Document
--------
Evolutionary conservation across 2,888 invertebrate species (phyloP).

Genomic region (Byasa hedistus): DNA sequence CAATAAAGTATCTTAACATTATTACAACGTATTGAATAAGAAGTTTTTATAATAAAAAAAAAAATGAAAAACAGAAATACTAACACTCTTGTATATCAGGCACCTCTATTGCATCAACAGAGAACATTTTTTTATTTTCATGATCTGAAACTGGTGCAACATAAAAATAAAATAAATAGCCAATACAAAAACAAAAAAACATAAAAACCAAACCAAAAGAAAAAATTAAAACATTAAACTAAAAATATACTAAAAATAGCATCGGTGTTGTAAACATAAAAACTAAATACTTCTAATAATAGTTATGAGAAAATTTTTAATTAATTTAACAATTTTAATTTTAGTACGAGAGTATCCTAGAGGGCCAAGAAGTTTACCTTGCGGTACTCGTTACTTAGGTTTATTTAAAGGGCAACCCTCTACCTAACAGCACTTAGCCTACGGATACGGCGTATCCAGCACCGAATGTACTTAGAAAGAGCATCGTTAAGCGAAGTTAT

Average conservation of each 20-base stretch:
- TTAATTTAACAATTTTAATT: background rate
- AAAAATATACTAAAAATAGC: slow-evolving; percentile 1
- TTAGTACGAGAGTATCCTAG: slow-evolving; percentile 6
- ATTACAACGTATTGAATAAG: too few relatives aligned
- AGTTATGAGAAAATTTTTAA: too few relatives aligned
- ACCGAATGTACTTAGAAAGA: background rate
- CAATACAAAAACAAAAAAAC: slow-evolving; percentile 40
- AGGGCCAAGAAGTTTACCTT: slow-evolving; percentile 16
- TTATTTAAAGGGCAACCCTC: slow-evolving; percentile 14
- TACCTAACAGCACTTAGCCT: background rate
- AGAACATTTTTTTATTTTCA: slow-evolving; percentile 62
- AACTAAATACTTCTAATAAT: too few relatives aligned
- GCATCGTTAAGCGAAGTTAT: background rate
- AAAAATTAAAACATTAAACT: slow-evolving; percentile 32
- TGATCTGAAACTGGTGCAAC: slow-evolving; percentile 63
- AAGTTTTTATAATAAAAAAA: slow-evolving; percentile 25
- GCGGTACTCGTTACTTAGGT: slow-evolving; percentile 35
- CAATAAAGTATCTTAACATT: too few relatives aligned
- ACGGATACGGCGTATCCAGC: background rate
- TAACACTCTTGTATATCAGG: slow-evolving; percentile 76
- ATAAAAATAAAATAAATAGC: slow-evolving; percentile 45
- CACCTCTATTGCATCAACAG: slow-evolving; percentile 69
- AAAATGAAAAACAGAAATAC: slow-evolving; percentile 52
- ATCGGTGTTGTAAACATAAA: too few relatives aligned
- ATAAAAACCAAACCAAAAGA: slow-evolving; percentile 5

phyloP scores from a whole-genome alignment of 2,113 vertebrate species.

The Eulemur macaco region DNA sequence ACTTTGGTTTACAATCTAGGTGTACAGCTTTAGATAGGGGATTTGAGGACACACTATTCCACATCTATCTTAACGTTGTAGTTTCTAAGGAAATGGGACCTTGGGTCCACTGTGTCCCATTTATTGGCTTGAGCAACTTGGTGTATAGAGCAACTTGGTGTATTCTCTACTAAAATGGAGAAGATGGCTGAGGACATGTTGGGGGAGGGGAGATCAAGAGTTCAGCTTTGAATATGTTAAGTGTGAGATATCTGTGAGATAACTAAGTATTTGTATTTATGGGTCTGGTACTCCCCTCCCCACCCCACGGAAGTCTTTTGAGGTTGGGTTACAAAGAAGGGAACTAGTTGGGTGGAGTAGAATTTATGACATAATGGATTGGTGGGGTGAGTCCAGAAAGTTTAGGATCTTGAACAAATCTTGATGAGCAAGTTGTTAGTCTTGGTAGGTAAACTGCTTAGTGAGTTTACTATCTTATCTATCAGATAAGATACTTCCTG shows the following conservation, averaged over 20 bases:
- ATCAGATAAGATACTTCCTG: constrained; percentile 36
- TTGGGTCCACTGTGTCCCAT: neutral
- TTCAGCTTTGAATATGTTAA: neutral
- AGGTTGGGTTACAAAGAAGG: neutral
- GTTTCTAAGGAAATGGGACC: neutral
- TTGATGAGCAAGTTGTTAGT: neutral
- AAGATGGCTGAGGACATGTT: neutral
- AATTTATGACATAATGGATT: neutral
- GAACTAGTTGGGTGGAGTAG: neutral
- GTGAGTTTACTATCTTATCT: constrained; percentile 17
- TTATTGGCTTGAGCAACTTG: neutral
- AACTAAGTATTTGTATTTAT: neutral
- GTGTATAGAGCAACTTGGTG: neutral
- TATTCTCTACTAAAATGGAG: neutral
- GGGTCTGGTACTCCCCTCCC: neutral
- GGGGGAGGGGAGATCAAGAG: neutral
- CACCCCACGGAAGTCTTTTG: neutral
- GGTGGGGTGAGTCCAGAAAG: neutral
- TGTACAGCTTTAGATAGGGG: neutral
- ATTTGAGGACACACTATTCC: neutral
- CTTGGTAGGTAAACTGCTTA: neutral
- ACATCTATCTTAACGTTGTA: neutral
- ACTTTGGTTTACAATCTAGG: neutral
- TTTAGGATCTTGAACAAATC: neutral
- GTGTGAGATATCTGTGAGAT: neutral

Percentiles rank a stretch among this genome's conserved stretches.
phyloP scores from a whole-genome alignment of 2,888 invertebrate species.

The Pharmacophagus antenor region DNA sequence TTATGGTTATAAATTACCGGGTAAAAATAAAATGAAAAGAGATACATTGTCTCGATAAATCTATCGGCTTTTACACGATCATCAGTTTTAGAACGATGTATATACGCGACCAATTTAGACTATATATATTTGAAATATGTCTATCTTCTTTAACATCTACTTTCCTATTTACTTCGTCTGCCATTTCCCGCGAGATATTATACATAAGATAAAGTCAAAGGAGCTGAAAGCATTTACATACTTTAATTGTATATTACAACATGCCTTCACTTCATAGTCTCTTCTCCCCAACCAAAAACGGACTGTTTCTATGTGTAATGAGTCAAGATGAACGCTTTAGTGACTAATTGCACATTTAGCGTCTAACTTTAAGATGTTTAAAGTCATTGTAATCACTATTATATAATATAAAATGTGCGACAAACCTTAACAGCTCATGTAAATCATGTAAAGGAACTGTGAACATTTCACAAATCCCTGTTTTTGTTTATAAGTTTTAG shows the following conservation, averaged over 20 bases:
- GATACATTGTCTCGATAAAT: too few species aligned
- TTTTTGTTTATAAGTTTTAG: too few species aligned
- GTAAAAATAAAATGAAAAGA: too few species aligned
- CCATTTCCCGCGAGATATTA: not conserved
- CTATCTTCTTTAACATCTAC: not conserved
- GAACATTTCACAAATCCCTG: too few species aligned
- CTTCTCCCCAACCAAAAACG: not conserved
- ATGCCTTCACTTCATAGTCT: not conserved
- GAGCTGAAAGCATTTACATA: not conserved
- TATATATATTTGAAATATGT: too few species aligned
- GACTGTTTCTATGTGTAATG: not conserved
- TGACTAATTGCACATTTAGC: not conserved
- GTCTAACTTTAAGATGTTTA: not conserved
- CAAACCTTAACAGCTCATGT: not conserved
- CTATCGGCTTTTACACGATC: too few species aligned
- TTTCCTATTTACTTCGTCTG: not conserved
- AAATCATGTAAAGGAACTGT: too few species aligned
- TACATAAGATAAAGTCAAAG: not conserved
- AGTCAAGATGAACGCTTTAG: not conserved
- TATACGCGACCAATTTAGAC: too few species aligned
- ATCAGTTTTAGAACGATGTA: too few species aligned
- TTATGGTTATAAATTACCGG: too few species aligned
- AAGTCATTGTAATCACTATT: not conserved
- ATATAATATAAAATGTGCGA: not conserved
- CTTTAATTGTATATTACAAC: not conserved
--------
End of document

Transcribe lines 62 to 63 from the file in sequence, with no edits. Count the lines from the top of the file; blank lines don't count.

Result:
- CCATTTCCCGCGAGATATTA: not conserved
- CTATCTTCTTTAACATCTAC: not conserved